Flashback Fridays: Time as it is cannot stay, nor as it was cannot be . . .”
You’re a skinny, ragged boy who has spent his life locked away, abused and mostly alone except for what help his half-brother can give him. One night, a construction job opens an escape route out of your prison, and you slip away, journey along the canal, and take the most extraordinary journey back in time.
Do you remember:
A Chance Child by Jill Paton Walsh (Farrar, Straus, Giroux, c1978)
Time travel is one of those odd conventions in fiction that can be either fantasy or science fiction depending on the way it’s used. In this book it is a fantastical device, never explained within the context of the story. In essence, a time slip. It allows a young illegitimate boy who has spend his whole life abused and neglected to go on an extraordinary journey. Creep’s life up to the start of the story sounds fairly brutal and awful. His mother hates him and denies his existence, his half brother Christopher is the only one who cares about him and tries to help him.
But a fantasy twist of fate, on the night he escapes his confinement sends him on a journey back in time to the mid-nineteenth century. In Britain, it is the start of the industrial age, where children work in factories and mines just struggling to survive. Creep’s new world is still a fairly harsh one, but the boy’s strength of spirit and personality help him to persevere and gain friends and employment. Meanwhile, in the modern times, Christopher searches frantically for his brother, desperate to find the missing boy. There’s an interesting bit of a happy ending involved–but it’s suitable to the story and not over done. I won’t give the whole of it away here.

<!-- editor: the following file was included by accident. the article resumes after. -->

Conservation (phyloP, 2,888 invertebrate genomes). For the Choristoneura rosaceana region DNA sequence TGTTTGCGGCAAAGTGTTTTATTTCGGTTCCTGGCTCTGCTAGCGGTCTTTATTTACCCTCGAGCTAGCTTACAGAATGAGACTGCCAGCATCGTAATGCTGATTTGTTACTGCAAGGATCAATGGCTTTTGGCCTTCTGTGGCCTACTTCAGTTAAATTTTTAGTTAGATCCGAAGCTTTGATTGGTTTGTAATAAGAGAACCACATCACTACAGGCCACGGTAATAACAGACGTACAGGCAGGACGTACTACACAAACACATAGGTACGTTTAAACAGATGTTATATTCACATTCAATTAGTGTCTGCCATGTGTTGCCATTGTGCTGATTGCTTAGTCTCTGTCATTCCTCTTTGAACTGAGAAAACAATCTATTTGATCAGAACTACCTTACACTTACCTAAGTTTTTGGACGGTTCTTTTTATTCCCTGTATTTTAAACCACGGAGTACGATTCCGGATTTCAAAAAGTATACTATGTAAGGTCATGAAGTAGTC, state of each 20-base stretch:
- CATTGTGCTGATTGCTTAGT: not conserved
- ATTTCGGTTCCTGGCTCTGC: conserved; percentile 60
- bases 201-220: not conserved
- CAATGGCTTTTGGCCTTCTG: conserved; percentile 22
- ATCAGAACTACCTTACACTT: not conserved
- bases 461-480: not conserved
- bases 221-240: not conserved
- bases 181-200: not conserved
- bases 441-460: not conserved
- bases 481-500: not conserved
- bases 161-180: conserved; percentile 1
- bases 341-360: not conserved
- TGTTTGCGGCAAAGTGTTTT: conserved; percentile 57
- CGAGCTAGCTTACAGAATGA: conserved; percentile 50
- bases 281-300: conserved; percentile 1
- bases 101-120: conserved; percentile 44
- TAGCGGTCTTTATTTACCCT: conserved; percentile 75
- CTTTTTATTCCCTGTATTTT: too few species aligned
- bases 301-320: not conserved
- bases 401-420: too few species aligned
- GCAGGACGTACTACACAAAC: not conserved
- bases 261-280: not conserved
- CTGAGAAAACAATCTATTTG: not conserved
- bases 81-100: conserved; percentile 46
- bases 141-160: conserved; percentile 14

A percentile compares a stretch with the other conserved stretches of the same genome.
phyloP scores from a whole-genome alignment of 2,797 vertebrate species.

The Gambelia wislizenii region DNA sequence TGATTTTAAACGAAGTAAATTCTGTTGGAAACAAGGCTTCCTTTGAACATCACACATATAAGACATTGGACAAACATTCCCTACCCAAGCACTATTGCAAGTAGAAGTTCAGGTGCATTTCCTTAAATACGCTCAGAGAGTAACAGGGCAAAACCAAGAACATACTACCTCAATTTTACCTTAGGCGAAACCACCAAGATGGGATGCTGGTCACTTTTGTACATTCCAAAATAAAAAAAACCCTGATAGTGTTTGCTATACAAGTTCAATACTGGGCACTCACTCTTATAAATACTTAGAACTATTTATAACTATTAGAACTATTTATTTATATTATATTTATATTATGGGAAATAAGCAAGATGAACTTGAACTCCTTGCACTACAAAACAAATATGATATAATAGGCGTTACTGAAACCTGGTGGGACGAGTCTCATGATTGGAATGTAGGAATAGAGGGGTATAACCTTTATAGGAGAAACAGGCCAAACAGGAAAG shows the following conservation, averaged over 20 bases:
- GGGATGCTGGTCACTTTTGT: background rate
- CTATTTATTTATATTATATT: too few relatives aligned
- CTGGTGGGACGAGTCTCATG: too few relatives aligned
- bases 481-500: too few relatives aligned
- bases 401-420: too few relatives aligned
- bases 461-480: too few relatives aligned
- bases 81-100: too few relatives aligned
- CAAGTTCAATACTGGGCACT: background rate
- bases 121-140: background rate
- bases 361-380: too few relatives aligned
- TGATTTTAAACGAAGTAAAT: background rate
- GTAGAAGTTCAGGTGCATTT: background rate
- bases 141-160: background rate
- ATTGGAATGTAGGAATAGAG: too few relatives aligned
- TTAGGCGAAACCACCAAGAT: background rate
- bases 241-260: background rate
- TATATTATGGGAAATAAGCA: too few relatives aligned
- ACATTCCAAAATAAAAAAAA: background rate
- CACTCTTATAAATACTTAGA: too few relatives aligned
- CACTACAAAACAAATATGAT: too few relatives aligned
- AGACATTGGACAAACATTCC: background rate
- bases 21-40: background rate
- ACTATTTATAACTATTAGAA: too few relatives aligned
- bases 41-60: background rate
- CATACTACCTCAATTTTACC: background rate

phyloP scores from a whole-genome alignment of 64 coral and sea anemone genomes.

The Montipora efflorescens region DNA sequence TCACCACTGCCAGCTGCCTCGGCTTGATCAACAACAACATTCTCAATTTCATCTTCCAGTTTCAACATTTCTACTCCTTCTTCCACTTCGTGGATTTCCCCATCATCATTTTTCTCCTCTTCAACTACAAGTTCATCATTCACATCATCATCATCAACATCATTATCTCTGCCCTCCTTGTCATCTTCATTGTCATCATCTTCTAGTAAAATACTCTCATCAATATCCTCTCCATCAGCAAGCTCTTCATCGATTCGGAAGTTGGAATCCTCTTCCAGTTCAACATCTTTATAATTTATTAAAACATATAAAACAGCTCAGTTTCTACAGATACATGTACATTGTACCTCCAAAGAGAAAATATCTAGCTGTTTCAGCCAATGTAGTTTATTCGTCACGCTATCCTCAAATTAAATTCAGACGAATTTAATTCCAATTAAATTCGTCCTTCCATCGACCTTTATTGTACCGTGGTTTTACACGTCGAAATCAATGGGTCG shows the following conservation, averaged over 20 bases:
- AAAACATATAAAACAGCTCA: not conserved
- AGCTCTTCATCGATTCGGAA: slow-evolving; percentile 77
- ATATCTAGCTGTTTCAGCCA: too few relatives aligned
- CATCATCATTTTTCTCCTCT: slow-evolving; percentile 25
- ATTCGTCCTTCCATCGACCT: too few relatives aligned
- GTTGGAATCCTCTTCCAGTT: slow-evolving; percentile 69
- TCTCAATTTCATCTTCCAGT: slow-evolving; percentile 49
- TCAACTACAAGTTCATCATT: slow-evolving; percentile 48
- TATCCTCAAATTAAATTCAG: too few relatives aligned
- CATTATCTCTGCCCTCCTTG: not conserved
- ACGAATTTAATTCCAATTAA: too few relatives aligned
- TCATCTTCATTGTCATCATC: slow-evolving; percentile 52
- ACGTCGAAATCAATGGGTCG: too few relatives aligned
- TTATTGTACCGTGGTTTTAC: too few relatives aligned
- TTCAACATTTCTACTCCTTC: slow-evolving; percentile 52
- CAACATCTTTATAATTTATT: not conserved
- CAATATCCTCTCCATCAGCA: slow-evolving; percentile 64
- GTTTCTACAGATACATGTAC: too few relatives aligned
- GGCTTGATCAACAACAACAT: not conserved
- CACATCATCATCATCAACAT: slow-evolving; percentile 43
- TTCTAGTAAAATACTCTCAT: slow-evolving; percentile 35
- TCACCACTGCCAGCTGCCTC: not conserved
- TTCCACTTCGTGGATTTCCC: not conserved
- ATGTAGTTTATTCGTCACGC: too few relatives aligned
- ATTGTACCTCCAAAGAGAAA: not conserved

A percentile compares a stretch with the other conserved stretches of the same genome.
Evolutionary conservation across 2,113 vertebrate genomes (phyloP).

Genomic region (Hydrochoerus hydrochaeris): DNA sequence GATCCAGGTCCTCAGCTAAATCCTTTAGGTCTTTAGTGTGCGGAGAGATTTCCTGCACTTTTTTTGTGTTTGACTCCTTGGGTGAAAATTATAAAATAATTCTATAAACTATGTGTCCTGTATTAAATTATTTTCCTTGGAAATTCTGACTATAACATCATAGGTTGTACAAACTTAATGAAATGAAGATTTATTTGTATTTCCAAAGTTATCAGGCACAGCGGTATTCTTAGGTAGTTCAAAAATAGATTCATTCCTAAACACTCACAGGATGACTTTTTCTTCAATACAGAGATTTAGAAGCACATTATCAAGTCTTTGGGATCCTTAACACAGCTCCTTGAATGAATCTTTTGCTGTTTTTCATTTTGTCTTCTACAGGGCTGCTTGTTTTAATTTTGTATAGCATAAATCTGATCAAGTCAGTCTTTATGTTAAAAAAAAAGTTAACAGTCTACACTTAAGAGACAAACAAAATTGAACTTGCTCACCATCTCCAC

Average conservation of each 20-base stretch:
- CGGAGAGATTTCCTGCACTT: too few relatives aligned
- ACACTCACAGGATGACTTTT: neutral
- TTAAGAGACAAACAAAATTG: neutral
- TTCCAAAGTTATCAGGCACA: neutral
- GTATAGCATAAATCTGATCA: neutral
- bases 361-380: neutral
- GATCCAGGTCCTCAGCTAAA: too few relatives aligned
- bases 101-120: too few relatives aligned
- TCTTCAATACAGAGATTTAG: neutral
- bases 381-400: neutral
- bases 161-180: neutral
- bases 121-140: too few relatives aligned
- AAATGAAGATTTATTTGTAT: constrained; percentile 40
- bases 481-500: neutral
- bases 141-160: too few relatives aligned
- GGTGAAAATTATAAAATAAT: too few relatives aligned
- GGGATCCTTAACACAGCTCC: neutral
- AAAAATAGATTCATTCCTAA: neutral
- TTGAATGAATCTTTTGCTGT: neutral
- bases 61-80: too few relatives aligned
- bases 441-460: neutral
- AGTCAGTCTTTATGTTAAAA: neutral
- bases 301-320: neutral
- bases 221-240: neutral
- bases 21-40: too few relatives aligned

This is one of those fantasy novels that can–if a teacher is flexible, work equally well as a historical fiction text. Jill Paton Walsh uses the tool of time travel to take readers back to the Industrial revolution and open our eyes to the often horrific conditions that children were forced to work in. While this book is a middle grade story, the author still impresses on her audience the kinds of things that could happen that would maim or even kill a child working in a dirty factory for long hours and little pay. In fact the author dedicates her book to the children she read about in her research and used as part of her story. I’m going to quote that dedication here:
To: Robert Blincoe, poorhouse apprentice; Thomas Moorhouse, aged nine, a collier; Margaret Leveston, aged six, a coal bearer; Witness No. 96, aged sixteen as far as he could guess, a nailer; Jacob Ball, aged twelve, a dish mold runner; Joseph Badder, pinner, who was sorry to beat little children; Joseph Hebergam, a worsted spinner from seven years old, whose mother wept to see him grow crooked; William Kershaw, aged eight, a “piecener” whose mother beat his master over the head with a billy roller; Emanuel Lovekin, mining butty, who learned to read and write while lying injured; and many others whose names and stories I have made use of in this book in one way or another, and to innumerable others like them. –J.P.W
The author did her research in writing this book, and I think it shows. It’s a book I’ve never been able to forget despite my many other works of historical fiction that I’ve read. The book was awarded The Phoenix Award in 1998. I hadn’t heard of this particular award before, but I’m happy I looked it up. The award is one that seeks to honor an English language children’s book published 20 years earlier that did not win any major literary award at the time. (Thus the image of the phoenix). I think it’s well deserving of such an award.
Ms. Walsh has written a number of historical fiction novels–both for children and adults. She’s also written a handful of other science fiction and fantasy stories for children. Including The Green Book (1982) which takes place with colonists on another planet and Torch (1988) that takes place in a future world where technology has regressed and the world has forgotten much of its own story.
What time travel stories are your personal favorites? Comments welcome!
Posted on October 18, 2013, in Flashback Fridays, General Posts and tagged Books, Children's Books, Children's Literature, fantasy, Historical Fantasy, Historical Fiction, literature, reviews. Bookmark the permalink. 2 Comments.